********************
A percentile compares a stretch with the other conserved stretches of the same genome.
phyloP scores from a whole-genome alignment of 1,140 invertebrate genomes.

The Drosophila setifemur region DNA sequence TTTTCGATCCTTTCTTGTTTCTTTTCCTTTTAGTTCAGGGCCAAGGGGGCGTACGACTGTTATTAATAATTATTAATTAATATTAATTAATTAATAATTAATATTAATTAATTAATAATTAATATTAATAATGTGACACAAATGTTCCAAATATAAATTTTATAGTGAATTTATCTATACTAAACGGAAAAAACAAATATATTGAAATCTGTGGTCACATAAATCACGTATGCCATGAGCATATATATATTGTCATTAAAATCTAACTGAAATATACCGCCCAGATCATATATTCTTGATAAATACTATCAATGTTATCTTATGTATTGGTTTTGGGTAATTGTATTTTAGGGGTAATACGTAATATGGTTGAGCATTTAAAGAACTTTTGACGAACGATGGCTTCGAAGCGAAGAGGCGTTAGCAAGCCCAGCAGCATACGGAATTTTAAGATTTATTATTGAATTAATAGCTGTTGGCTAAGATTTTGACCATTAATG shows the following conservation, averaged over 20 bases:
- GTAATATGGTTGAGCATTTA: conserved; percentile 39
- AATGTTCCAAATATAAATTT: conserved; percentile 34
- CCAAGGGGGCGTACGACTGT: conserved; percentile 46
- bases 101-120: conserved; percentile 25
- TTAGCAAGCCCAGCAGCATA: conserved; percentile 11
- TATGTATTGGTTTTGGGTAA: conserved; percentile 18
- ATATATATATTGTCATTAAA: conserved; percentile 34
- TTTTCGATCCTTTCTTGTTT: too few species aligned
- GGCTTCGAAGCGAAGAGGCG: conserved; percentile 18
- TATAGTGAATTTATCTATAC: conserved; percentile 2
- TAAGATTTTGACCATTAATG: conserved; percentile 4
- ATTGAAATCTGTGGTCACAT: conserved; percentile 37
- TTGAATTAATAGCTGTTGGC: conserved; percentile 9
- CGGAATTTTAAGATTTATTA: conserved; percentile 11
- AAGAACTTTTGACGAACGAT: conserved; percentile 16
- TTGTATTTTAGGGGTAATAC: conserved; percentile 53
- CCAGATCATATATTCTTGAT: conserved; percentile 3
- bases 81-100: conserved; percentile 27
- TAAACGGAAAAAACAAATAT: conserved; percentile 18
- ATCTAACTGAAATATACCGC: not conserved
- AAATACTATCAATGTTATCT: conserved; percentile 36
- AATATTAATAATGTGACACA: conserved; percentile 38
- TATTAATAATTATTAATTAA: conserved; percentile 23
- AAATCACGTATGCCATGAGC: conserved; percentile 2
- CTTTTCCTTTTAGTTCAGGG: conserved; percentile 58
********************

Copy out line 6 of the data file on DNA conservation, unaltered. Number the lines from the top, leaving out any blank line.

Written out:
- CCAAGGGGGCGTACGACTGT: conserved; percentile 46